You’ve you’ve modified the Faustian bargain in Reaver and another comic you wrote, Luther Strode. Instead of trying to get something that you want, its a bargain to either prevent something worse from happening or to try to get something back.
That is certainly the excuses that people will use right? They will find ways to justify it just as we… “we,” collectively, individuals nations, whoever will find ways to justify doing the things that we want to do. People in power, find ways to justify accruing more power. I tend to have, at the risk of going into the pretentious artist category of things; I certainly realize looking at my own work that I have I have an interest in kind of deconstructing stuff. In the sense of looking at what the normal tropes and consequences are, and then looking at them through, if not a cynical eye, an arguably realistic eye. With Luther Strode, there’s a lot of stuff, that much like Reaver went into the creative DNA of Strode.
Part of it was, you’re a teenage kid you’ve been bullied and abused and somebody gives you super strength, super powers. What are you going to do with that? There’s the Spiderman approach. And one way I’ve described Luther Strode is that it is Spiderman without uncle Ben. If you don’t have that moral guide post, you don’t have the judgment of an adult; You are going to make mistakes, even if you’re well intended. And honestly, if you’re a kid who has been getting your ass kicked and suddenly you have the ability to kick ass; the odds are that you are not going to do the smartest things with these abilities. That was a way of looking at superhero stuff. And that’s sort of the way that Reaver does that with fantasy tropes.
I think that is part of what grimdark is about. It is taking the tropes that we know and understand and looking at them through kind of a different lens, a different, reality sort of thing. Depending on how cynical you are or how optimistic you are; how would people act if these things were true? That’s interesting to me, and I don’t necessarily always intend to do it, but I find that I gravitate back to it a lot, regardless.
You have told stories in different genres within comics and there are commonalities between many of the stories. For example, Luther Strode and Urban Animal are both about a teenager that gets super powers. Are there any other commonalities you find across your stories?
There are a few, but there is one that actually comes up in all of them and that comes up in Reaver, particularly in the second arc. It’s definitely in Urban Animal, which is kind of a nature versus nurture argument to an extent. How much does the past make us who we are and how far can we get away from what we’ve already done and been? And it’s a pretty consistent theme. It’s one of those ones where I don’t necessarily intend to do it. I look back at my stuff. I’m like, ah, there it is. Again. I’m apparently fascinated with it cause I keep doing it. I hope it’s not in ways that are repetitive, but it is one of those things where more often than not, if I am doing a project, it will come up at some point. It is, something that I, for whatever reason, seem to kind of gravitate to.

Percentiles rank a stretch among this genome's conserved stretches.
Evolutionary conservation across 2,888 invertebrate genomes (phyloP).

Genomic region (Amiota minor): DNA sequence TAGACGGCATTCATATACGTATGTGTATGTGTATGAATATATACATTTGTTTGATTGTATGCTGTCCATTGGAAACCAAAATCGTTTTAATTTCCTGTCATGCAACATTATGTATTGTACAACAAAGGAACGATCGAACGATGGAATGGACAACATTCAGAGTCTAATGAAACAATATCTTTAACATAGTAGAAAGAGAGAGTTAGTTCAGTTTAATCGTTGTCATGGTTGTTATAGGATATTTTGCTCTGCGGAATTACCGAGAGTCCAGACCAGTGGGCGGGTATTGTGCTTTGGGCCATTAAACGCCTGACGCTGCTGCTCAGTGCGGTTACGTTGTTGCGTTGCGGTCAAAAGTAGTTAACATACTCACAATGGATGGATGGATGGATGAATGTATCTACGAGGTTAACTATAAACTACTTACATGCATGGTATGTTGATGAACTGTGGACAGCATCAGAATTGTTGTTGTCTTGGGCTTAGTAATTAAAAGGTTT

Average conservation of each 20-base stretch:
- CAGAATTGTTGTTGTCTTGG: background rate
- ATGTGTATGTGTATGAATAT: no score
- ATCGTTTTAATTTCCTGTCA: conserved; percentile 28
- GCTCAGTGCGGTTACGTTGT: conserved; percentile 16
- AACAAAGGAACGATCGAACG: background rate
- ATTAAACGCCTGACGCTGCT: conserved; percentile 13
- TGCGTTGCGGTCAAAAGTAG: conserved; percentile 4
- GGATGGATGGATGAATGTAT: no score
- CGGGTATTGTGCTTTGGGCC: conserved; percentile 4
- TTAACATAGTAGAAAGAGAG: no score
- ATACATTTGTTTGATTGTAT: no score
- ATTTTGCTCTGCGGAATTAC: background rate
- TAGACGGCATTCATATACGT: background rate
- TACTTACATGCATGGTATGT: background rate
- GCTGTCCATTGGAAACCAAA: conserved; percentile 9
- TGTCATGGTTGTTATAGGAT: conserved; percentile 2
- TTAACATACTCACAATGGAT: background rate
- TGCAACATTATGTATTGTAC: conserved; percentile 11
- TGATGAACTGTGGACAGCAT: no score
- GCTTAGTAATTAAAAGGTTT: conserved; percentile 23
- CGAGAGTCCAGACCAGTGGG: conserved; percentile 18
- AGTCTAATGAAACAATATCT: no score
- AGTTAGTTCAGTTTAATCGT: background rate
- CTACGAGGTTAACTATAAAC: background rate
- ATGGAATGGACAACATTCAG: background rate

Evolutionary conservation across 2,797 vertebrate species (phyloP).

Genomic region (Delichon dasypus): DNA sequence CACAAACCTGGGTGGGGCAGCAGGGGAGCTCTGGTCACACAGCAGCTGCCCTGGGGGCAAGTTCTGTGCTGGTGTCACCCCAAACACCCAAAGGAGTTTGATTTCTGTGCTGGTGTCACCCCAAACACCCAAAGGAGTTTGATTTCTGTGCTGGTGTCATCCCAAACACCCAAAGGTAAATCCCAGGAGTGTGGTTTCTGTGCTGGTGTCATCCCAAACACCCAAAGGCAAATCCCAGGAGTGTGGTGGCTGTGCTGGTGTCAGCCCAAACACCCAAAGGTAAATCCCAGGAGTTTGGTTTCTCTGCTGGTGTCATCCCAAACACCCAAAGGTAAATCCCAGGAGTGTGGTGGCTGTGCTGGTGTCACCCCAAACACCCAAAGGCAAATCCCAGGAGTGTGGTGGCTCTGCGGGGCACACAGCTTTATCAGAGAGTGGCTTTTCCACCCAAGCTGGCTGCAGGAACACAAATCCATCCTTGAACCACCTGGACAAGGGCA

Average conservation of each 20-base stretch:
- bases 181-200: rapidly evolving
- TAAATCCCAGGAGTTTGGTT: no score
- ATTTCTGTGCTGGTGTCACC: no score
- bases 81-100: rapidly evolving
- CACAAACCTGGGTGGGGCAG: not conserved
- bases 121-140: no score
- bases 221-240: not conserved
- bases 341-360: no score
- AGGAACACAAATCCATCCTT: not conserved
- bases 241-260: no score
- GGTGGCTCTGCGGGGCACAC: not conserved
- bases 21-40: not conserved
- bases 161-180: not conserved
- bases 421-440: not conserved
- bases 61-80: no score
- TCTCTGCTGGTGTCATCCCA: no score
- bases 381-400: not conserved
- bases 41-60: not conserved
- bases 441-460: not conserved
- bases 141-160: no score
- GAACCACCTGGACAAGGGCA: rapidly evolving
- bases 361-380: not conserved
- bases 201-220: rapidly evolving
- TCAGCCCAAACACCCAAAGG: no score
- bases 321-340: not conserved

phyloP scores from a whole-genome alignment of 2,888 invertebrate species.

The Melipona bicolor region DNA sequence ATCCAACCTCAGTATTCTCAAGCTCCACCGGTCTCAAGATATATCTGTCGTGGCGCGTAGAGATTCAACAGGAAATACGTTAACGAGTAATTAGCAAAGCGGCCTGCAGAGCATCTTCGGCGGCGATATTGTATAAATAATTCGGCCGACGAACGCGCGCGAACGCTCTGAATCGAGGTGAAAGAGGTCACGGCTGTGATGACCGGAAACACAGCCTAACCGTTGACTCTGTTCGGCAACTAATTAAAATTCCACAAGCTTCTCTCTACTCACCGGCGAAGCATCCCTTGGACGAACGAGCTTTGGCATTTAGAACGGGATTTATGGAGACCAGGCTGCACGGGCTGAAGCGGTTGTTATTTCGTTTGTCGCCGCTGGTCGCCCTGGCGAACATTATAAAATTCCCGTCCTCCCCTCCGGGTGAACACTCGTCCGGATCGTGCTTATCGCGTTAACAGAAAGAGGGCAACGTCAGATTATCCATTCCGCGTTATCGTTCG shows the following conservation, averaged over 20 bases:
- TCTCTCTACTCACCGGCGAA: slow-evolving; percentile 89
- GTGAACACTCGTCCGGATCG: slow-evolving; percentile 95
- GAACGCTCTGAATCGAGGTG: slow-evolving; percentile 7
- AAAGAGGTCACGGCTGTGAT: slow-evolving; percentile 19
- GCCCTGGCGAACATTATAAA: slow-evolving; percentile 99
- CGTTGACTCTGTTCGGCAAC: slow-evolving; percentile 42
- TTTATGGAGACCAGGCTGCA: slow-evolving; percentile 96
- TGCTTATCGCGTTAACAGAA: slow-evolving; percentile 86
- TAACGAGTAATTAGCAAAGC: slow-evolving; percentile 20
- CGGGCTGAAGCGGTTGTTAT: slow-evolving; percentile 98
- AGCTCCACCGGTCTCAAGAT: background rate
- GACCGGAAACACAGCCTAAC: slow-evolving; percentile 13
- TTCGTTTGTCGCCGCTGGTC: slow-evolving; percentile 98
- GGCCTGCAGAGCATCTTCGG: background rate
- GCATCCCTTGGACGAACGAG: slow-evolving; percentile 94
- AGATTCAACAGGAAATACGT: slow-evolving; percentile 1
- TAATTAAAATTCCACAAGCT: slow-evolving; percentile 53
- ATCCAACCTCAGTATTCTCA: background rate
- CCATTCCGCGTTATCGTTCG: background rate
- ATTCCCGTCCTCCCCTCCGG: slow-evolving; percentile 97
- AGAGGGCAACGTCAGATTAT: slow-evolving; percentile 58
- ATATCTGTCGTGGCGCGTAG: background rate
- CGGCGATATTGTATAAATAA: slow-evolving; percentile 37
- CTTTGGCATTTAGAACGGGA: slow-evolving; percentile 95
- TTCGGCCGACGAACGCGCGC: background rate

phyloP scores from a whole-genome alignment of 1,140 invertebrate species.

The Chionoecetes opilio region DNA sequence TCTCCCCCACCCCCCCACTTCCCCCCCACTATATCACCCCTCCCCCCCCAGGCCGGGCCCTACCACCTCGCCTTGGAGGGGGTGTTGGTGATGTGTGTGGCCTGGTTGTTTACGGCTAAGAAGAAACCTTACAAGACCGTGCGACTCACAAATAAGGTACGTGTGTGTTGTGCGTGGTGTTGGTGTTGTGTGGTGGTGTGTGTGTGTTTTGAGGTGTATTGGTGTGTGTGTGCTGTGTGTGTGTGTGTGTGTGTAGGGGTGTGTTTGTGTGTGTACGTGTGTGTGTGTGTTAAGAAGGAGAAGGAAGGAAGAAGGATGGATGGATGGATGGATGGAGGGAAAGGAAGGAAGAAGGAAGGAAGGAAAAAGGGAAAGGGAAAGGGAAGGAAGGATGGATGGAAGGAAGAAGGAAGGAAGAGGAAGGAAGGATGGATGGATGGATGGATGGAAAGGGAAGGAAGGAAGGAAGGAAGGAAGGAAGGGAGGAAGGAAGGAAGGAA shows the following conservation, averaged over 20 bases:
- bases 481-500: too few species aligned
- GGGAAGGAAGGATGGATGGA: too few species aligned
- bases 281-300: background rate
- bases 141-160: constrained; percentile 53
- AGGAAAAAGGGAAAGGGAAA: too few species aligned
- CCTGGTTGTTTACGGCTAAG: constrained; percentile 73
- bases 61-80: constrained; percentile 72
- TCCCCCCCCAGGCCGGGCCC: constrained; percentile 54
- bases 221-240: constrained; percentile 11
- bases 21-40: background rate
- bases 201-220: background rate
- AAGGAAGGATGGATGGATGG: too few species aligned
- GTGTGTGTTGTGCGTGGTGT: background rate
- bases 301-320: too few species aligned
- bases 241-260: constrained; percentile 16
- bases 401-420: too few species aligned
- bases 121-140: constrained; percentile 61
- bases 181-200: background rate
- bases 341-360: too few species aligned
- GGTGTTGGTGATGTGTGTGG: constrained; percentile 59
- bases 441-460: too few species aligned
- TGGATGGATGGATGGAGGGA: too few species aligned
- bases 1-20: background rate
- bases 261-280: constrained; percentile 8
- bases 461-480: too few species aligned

There’s a manifestation of that, which comes up in Luther Strode and Reaver and Urban Animal, which is just the concept of “better.” Which is usually where I arrive at; you did the things you did and nothing can undo that, but you can do better today than you did yesterday and you can do better tomorrow than you did today. I keep kind of coming back to that as a, as a sort of philosophical touchstone which I think probably represents something I actually believe. You know what I mean? I’m always wary of reading too much into other people’s stuff. You know, you can do a lot of mind reading and make conclusions about authors and creators that aren’t true. But in my case, I feel like that one is probably welling up from an essential facet of my personality and I can’t not do it unless I work real hard consciously to not put it in there.
I can totally totally understand that one. It is a common theme in grimdark fantasy. It’s certainly a theme throughout Joe Abercrombie’s work.
It absolutely is. And I think that’s one of the reasons that Abercrombie stuff resonates with me. It’s interesting to go on a little tangent about Abercrombie stuff and without being too spoilery about it. I was thinking about it. Both Abercrombie’s “heroes” and “villains” do really terrible things. I think what actually kind of separates them is whether or not they’re trying to do better. You know what I mean? Some are not. There are some of the characters who are definitely bad, but there are characters who do some utterly horrific things who remain immensely sympathetic, because they, they are aware of what they are.
I think that self awareness goes a long way. You know, I don’t think it’s too spoilery to say that Logan understands fairly well, and certainly by the end of the first trilogy, what he actually is. And I think that kind of aspect is the part that sort of separates the villains from the heroes there. And I think that is part of why those books have resonated with me a lot. And I think a lot of what his heroes are trying to do is “better.” Caul Shivers really kind of represents that in ways that are really pretty fascinating. And honestly, it’s also interesting to see the way in which characters failed to do that, even though they’re trying which is sometimes an epic bummer. I think it is part of the spice and sauce that makes those Abercrombie books good. Sorry. I could go on at length about how much I love Joe Abercrombie’s stuff.
Yeah, me too. I can go deep down that rabbit hole.